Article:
Dear Media Friends:
The story of our work and the deserving, endearing Fidos we free makes GREAT news. It’s positive, it’s visual, it’s community-oriented, and the change is so tangible you can see it with your eyes and feel it in your heart.
Fences For Fido has grown at a phenomenal pace, due in large part to the media coverage we’ve received. We gratefully welcome stories about our mission, our tireless and compassionate volunteers, our impact on communities, and our work to open hearts, change minds, and strengthen laws to improve the lives of (wo)man’s best friend.
To make your important job just a tiny bit easier, we’ve compiled this brief fact sheet with our media policies, our contact list, and our pertinent data.
Fences For Fido Media and PR Committee
- Please do not reveal the actual physical address of our clients who receive fences. Our clients are taking a hugely positive step to improve their dogs’ lives, but the issue of chaining can evoke powerful public reaction. We want to shield them and their dogs from any unwelcome interference. We also ask for your discretion so wide shots of the property don’t reveal the street name and house number.
- Please seek client permission to use their names or images. We love it when our clients want to talk to the media about their reason for getting a fence and the positive changes they’ve seen in their newly-unchained dog. Many clients are happy to share, but we must respect those who want more privacy. We are guests on their property, and often we have gotten there through a lengthy process of trust-building.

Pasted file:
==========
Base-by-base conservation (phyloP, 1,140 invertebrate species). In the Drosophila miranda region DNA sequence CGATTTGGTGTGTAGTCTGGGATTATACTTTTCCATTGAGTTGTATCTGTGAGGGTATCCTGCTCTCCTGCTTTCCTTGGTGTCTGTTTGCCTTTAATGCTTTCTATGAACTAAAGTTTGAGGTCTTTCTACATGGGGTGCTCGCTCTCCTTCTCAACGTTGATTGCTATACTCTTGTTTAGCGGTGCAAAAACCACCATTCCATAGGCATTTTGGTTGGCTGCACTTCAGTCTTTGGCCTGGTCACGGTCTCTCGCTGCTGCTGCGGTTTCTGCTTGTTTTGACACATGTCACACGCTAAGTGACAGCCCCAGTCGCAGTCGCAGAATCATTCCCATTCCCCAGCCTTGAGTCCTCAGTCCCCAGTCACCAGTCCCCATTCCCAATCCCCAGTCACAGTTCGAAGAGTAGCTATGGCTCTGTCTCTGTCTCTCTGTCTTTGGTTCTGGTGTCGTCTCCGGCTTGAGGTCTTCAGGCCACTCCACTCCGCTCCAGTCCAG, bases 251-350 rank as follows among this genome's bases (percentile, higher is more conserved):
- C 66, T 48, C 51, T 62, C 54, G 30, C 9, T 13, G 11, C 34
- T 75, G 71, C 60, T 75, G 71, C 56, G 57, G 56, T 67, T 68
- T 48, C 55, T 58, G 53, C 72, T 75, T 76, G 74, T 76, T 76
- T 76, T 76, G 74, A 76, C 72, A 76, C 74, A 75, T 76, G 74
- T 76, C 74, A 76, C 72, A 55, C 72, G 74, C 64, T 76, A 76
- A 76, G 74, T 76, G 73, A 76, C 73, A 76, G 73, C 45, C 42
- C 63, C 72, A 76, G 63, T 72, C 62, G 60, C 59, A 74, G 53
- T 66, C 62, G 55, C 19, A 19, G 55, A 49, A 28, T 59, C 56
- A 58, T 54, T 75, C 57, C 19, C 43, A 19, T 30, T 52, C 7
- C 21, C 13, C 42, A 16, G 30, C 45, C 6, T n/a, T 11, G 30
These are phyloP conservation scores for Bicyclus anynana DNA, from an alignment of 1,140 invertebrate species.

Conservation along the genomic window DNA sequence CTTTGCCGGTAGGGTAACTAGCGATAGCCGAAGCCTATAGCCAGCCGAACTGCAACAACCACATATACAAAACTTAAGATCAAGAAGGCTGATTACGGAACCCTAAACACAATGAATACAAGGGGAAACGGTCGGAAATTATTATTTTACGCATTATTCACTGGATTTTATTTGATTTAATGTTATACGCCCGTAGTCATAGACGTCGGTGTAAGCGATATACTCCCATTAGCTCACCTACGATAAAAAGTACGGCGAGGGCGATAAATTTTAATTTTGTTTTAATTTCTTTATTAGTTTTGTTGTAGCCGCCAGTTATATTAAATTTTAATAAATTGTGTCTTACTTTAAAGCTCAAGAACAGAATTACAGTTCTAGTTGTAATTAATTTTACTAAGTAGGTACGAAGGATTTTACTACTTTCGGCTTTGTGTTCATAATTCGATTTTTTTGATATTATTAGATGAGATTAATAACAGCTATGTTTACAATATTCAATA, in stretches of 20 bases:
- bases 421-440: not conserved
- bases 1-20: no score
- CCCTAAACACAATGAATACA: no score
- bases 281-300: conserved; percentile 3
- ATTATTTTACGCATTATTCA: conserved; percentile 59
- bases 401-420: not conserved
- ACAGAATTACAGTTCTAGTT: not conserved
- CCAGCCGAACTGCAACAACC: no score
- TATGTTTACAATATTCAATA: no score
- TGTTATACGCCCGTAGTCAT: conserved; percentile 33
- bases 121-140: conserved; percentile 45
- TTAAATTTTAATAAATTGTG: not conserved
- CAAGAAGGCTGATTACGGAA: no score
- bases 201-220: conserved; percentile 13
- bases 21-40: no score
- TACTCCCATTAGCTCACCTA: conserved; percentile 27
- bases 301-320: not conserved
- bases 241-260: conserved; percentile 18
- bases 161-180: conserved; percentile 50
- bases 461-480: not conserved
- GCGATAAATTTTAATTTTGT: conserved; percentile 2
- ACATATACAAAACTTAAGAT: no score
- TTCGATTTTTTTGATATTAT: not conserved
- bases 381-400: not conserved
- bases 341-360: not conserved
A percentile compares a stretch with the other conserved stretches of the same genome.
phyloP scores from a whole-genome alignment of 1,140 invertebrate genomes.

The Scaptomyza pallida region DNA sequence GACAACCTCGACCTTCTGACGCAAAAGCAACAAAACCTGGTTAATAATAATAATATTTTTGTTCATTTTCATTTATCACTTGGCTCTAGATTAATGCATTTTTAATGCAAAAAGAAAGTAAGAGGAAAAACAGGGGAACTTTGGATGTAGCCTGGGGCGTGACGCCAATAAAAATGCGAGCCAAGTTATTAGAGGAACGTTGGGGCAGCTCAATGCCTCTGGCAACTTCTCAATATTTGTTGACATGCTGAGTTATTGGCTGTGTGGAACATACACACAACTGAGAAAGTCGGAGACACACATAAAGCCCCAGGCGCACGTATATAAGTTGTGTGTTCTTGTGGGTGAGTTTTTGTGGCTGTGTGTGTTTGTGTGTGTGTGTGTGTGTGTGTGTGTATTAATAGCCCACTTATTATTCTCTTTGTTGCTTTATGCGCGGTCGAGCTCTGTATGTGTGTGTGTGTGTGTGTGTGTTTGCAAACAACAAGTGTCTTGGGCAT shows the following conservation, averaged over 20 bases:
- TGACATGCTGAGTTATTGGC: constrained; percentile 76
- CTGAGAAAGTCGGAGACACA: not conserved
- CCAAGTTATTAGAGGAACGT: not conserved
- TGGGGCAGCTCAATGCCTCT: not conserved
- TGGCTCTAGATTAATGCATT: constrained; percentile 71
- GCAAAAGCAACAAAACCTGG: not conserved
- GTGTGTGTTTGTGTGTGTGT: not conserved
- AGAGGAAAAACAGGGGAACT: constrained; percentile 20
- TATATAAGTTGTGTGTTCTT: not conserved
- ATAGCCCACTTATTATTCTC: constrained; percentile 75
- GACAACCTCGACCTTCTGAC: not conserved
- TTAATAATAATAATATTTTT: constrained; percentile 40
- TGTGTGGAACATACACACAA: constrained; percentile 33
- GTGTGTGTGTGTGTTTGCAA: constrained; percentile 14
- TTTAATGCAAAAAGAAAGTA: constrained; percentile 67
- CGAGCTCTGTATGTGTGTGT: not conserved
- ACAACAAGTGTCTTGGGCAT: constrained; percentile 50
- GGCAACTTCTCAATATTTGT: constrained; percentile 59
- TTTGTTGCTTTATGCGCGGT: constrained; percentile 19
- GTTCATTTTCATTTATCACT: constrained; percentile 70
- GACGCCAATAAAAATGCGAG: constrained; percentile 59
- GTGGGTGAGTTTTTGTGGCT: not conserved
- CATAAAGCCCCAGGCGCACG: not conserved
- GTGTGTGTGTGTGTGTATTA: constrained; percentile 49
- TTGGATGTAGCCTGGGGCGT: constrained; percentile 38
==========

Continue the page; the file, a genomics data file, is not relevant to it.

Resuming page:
- Please seek out our appointed spokespeople. We have the best volunteers in the world, and we hope you’ll talk to them about why they volunteer and how it changes their lives. For any information about our organization, its data, budget, policies, history, etc., please talk to our spokespeople listed on this fact sheet.
- And, of course, be safe. A build is essentially a construction site with chained dogs. We have appointed lead volunteers at every build who can guide you about a given dog’s approachability and any potential hazards.
For more information, please contact our media relations coordinator:
Mission Statement: Fences for Fido has a mission to improve the quality of life for dogs who spend most or all hours confined to a tether or small kennel. We provide a fenced yard, insulated shelter, spay/neuter surgery, and urgent veterinary care as needed.
Date Founded: May 2009, when nine friends built our first fence for a Portland dog named Chopper
Nonprofit Status: We are a 501(c)(3) nonprofit organization
Management and Governance: We are ALL VOLUNTEER. The organization is overseen by a volunteer board of directors. We are a stand-alone organization not affiliated with or under the umbrella of any other organization.
Funding Sources: 100% donations. We hold one or two major fundraising events each year. We partner with great local businesses and organizations for events that raise funds and awareness. We also seek grants from private and corporate foundations.
Our geographic reach: Oregon and SW Washington. We have volunteer crews located in Portland, Salem, Bend/Redmond, Longview, and Newport.